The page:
ALLEN J. GOING:
That, I think you had indicated before, he was very influential and instrumental in getting the State Democratic Executive Committee back in line after the Dixiecrats . . .
GEORGE A. LeMAISTRE:
Well he saw that the key to getting the state back in the Democratic column instead of going off with the Dixiecrats was not trying to persuade two million people that this was the better of the two choices. The first thing he had to do and the most important thing he had to do was to persuade the executive committee that was laying down the rules for the party, the Democratic party, that it was important that they stay within the party and not do as they did in 1948 and go chasing moonbeams and leaving their constituents in a situation where they couldn't even vote for the nominee of their party. So he saw that and began working on the Committee and was extremely successful with the chairman of the Committee— all worked with him, conferred with him. I guess Roy Mayhall was chairman longer than any of the others during the time Clement was active, but all the members of the Committee were friendly to him.
ALLEN J. GOING:
He was just a dedicated loyal Democrat who wanted to be sure that the state didn't go astray from the regular—
GEORGE A. LeMAISTRE:
That's right.
ALLEN J. GOING:
—from the regular party, and I guess that all goes back to his early background and interest in the Party.
GEORGE A. LeMAISTRE:
Well, let's face it, in 1930 through 1939 the only hope this part of the country had was with the Democratic party. The Republicans had not—I don't suppose anyone in the Republican party ever said let's get the South now like we did in 1865, but the result of what they were doing was about the same thing. The steel mills couldn't compete, the textile mills couldn't compete, and it was simply a matter of changing the policy so people down here had a fair chance.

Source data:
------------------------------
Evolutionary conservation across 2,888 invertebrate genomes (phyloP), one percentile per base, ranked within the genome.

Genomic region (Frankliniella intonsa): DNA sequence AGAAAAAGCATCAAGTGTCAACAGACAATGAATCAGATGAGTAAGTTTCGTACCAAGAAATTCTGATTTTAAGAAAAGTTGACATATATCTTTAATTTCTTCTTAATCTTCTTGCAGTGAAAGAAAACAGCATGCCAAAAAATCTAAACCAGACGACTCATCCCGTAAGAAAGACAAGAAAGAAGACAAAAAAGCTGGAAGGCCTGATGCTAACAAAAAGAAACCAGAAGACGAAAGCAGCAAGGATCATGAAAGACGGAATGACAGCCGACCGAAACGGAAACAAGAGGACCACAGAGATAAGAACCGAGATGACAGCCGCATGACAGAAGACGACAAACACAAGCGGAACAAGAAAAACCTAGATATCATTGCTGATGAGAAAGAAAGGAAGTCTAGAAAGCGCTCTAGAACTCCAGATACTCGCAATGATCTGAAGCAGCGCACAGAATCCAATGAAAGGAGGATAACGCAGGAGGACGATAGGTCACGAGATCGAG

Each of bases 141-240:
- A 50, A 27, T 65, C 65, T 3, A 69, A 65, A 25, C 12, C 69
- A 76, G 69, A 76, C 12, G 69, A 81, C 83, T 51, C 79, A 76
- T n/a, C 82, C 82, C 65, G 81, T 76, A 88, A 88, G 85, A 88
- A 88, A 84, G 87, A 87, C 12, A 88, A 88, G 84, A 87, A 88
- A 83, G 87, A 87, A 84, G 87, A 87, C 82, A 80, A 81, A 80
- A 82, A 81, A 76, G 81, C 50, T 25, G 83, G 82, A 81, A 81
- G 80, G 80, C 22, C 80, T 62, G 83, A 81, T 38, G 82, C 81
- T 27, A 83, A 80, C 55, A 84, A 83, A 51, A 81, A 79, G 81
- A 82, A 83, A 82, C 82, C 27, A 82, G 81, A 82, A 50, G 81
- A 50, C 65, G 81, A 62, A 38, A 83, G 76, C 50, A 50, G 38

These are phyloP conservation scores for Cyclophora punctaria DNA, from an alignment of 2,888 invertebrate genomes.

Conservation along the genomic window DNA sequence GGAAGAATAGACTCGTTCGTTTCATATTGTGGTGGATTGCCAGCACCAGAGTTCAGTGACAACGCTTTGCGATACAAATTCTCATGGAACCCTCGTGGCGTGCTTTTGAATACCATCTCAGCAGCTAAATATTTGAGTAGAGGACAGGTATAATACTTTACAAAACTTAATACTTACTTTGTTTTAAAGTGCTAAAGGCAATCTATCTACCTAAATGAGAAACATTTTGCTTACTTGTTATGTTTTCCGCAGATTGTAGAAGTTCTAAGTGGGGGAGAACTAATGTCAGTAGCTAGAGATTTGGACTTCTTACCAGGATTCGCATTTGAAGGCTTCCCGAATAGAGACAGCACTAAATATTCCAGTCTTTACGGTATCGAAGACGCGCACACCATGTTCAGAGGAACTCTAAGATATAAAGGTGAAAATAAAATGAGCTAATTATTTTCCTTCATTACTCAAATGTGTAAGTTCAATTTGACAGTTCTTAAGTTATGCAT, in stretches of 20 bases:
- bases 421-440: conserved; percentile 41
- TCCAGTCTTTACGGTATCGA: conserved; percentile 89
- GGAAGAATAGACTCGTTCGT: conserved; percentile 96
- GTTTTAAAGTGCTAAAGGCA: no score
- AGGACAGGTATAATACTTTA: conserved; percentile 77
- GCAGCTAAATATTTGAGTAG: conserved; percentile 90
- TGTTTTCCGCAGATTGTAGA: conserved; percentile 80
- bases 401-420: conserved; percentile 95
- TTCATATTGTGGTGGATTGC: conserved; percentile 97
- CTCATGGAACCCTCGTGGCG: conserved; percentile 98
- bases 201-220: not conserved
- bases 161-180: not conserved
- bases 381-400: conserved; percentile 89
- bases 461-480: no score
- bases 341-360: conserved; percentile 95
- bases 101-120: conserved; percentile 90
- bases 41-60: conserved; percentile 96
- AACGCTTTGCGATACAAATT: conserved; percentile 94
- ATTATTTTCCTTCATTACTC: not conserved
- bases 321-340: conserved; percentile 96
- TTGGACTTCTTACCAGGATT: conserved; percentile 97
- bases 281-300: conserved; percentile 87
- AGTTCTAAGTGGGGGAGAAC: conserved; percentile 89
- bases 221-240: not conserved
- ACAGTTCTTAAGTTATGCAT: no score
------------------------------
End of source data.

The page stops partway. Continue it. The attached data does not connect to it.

ALLEN J. GOING:
And that was—didn't come about until the catastrophe of the depression.
GEORGE A. LeMAISTRE:
That's right. It took the disastrous depression to shake the people's real sense of fairness enough to make them say, "Well we can't keep doing a big segment of the country that way."
ALLEN J. GOING:
So Clement, like you and I, were really kind of brought up in our formative years in that tradition but he was really giving a practical application
GEORGE A. LeMAISTRE:
You would have been very lonely in Alabama as a Republican. Your only hope if you were a Republican in Alabama was that every few years when the Republicans were in power in Washington you might get an appointment as postmaster in a small town.
ALLEN J. GOING:
To kind of summarize, his efforts were largely with the congressmen, particularly those with whom he was closely associated and with the two senators, not so much involved in the state or the gubernatorial race other than the party—
GEORGE A. LeMAISTRE:
The party officers were the only state offices that he really turned all out for. His primary interest was always the two senators. The congressmen were close friends, and received his support wherever it was possible to do it but he would, as far as I know, he would never have taken a position favoring one of the congressmen against one of the senators. What would have been very upsetting to him would have been to have one of his associates, one of his group to run against either Hill or Sparkman.